The Thing About Luck
By Cynthia Kadohata, illustrated by Julia Kuo
Published 2013 by Atheneum Books for Young Readers
Summer's family is not having much luck. Her parents have to travel to Japan to care for aging relatives right before the start of the harvest season. This means that Summer, her brother, and her grandparents will have to do the harvest work, because without the money from working, the family might lose their house. Can Summer find a way to change her luck?
I am really making an effort to read more middle-grade books, both because I love them and because selecting them is part of my job. Additionally, this book was getting some Newbery buzz, so hitting two birds with one stone. I requested an e-galley when I spotted it available and hoped I'd discover a great realistic read.
I'm not sure how I feel about this one. If you're looking for excitement while you read, I would not recommend this. That doesn't mean it's not a good story, just that it's more of a subtle one. While telling the tale of Summer's harvest season, Kadohata is also telling the story of Summer's coming of age and of her relationship with her various family members. One thing I found both interesting and frustrating about this book was the absence of Summer's parents. In their absence, we are greater able to explore the relationships between Summer and her grandparents, particularly her grandmother. However, we are left with an incomplete picture of Summer's family as a whole and, for me, that was frustrating. I wanted to understand how the dynamics all worked together, not just in bits and pieces. Yes, Summer does talk about her parents from time to time, but it's not the same as if they were there. Of course, absent parents are nothing new in books for kids, so I'm not sure why it bothered me so much here. Perhaps it's because this book wants so much to be about family and I found it confusing to eliminate the parents from the picture if that's the case. Who knows?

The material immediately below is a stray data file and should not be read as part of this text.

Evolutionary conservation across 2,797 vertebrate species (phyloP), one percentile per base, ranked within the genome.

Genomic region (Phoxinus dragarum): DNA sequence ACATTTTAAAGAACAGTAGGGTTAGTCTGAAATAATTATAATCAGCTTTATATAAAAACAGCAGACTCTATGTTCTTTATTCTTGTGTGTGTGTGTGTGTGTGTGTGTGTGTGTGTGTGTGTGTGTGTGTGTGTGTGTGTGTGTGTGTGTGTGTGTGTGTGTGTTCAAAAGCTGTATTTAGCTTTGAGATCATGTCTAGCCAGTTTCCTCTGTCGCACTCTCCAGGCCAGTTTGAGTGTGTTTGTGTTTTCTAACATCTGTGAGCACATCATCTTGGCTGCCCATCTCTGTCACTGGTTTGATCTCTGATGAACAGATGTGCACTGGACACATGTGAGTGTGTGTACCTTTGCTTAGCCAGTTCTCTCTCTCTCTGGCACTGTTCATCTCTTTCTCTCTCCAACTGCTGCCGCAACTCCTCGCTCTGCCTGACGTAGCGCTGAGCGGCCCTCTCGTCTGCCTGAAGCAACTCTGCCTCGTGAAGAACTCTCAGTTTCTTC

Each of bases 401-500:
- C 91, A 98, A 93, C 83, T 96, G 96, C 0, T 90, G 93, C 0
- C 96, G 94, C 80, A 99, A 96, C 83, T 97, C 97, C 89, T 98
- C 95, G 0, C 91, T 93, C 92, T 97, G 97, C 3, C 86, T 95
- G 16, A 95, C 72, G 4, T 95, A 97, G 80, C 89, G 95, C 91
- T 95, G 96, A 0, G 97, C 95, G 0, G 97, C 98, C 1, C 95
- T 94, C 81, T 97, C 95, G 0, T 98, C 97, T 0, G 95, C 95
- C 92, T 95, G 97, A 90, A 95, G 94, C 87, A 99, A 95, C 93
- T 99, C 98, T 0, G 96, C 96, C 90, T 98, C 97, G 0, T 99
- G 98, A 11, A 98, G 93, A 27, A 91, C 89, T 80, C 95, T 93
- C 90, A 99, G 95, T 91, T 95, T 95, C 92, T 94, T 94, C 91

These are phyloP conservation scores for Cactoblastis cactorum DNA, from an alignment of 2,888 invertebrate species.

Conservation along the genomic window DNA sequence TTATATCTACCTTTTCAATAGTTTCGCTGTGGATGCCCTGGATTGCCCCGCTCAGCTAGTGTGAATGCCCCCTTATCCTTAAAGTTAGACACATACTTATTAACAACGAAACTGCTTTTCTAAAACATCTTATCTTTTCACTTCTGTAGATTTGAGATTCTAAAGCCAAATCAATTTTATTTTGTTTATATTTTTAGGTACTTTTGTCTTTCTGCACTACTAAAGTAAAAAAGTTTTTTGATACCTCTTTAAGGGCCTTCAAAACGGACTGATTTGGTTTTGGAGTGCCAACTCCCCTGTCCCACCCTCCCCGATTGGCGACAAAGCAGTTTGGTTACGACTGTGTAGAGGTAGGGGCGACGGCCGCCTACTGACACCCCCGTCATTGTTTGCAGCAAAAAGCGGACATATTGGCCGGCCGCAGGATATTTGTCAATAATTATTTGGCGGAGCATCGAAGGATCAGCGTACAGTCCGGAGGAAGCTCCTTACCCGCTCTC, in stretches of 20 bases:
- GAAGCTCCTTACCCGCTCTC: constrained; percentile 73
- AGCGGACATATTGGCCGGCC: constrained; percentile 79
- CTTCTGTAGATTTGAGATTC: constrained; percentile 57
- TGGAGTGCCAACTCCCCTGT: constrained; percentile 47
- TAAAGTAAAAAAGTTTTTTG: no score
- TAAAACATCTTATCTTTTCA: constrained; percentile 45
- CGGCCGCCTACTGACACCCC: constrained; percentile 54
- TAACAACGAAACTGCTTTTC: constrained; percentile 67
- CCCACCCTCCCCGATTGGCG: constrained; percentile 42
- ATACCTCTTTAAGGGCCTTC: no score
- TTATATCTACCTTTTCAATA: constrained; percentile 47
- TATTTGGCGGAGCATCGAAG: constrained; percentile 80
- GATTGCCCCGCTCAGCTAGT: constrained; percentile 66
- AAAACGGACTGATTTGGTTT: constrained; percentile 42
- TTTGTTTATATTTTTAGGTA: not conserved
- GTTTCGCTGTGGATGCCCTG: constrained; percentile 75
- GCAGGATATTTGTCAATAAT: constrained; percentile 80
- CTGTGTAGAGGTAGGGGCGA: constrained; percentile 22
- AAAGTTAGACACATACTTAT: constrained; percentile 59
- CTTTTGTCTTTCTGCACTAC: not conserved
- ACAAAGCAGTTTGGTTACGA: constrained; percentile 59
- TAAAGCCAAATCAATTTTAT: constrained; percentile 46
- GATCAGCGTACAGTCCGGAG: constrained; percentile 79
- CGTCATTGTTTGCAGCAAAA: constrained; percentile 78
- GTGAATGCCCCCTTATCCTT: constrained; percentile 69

Aside from the absent parents, what did I think? Well, I found Summer alternately annoying and endearing. Her paralyzing fear of mosquitoes (admittedly, she had contracted malaria previously, but I found that whole storyline unnecessary) was a bit tedious as well as her stubbornness regarding her grandmother. But her worries about her brother and her honest attempts at doing the right thing for her family were heartening. I like that we readers get a glimpse of Summer's life just as she is truly becoming aware of the situations of others - she is just beginning to understand that what her family can or can't accomplish on the harvest will directly impact the lives of others, of which she may know very little. It is fascinating to watch her just figure this out.
Overall, though, I found that this book didn't really live up to its promise. I expected a lot more; Kadohata has won a Newbery Medal after all. There were good ideas in place; I just didn't find them to be fully developed. A bit of a disappointment for me.
Thanks to the publisher for a digital advance reader's copy, provided via Edelweiss.